Madison and Tocqueville’s Opinion on Tyranny of the Majority
The term tyranny of the majority originated from American democracy in between 1835 to 1840. Alexis de Tocqueville came up with this term and John Stuart Mill later popularized it on Liberty day in 1859. The term was used in discussing the structure of democracy and the popular law. Tyranny of the majority was a situation whereby the majority made decisions to rebel their interests. The decisions were made by such majorities, constitutional power limits and the bill of rights to lessen the alleged problem. In addition, there were implementations of power divisions in order to prevent the occurrence of such invents in the government. There are varied arguments that account for similarities and differences about Madison and Tocqueville opinions on Tyranny of the Majority.
Madison and Tocqueville had learned about the nature and intrinsic structural limitation of the Union, legislatures’ tendency to accrue authority and the menace to liberty that resulted from excessive centralization. In addition, Madison has helped to educate the Frenchman about federalism and the divisions of administrative power that helped to lessen the prospective tyrannical pressure of the public views. However, the public official of the republican had not yet been able to convince Tocqueville that the mass itself was a benefit to free civilizations. The democracy insisted in pleasing undersized states rather than outsized states as the normal sanctuary of freedom (Engels 314).
Democracies were taught about political tyranny and its operation through the official proceedings of the majority act. This is where all the government aspects, public views and judges to the law were a function of the mass but its supremacy was absolute. In the American democracy, Tocqueville argues that the majority have a right for freedom (Engels 305). This political tyranny of Tocqueville was similar to that of James Madison in his Federalist papers. Madison sought to suppress concerns that the majority would impose its orders on a liberal minority thus called attention to the common problem of the variety of judgments in a vast state.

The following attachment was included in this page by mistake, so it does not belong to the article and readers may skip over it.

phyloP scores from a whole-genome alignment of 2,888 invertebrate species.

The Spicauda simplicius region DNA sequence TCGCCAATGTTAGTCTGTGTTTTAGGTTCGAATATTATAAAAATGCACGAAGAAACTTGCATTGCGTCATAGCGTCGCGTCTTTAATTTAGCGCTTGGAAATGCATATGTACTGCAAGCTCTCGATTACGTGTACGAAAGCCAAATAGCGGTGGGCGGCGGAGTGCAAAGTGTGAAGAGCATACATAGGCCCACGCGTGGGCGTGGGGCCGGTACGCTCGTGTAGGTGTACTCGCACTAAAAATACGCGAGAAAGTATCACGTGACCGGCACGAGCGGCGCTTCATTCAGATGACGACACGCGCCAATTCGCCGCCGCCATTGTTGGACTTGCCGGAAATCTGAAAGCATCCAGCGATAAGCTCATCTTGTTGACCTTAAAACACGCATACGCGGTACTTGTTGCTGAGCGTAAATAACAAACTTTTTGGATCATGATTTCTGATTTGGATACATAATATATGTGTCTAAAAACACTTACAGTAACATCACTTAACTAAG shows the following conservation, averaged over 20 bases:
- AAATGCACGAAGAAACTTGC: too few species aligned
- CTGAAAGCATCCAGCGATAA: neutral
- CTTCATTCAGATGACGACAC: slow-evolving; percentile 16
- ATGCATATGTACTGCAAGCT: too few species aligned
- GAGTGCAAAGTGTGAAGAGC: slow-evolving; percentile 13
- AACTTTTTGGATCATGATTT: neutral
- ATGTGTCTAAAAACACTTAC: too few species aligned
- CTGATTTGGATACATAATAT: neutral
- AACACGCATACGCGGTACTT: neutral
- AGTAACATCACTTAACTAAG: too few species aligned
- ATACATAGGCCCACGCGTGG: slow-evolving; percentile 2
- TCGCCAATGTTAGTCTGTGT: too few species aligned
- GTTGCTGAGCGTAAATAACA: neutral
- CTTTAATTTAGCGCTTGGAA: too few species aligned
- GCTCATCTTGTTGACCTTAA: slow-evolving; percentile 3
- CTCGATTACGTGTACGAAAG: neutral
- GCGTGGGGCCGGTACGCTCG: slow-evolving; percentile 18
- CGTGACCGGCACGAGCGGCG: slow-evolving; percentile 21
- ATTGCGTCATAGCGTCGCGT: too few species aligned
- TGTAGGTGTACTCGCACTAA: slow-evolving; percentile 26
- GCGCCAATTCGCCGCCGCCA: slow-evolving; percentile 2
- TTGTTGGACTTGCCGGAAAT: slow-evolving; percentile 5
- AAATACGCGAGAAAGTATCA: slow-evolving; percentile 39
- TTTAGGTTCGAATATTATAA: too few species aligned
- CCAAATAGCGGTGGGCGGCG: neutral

In addition, democracies were taught about the ethical or social tyranny, which the majority exercised through customs and the authority of the public beliefs. Tocqueville detected that as long as the majorities were still silent, discussion was carried on and the mass became silent again when the decision was permanently pronounced. According to Tocqueville, under the democratic despotism, the body was left free but the soul was enslaved (Jackson, 2011). He therefore warned the public against the tyranny of custom and communal mediocrity. Meanwhile, he defended expressions of individuals that were not in agreement with the oppression of customary opinions.
They both feared that the social tyranny would pose a great threat on political power. This is because they thought the entire political minorities were changing especially the regulation against the wealthy. The society that was divided due to racism had already been given the political tyranny of the majority a transformed significance. The fear of Madison was about the crisis of undeviating and static minorities. Nevertheless, fair principle was to be followed in order to ensure that the majority law was in practice to avoid the racial minorities set into powerless. The political tyranny was alleviated through compelling the majorities to bestow with the minorities in order to generate a new government.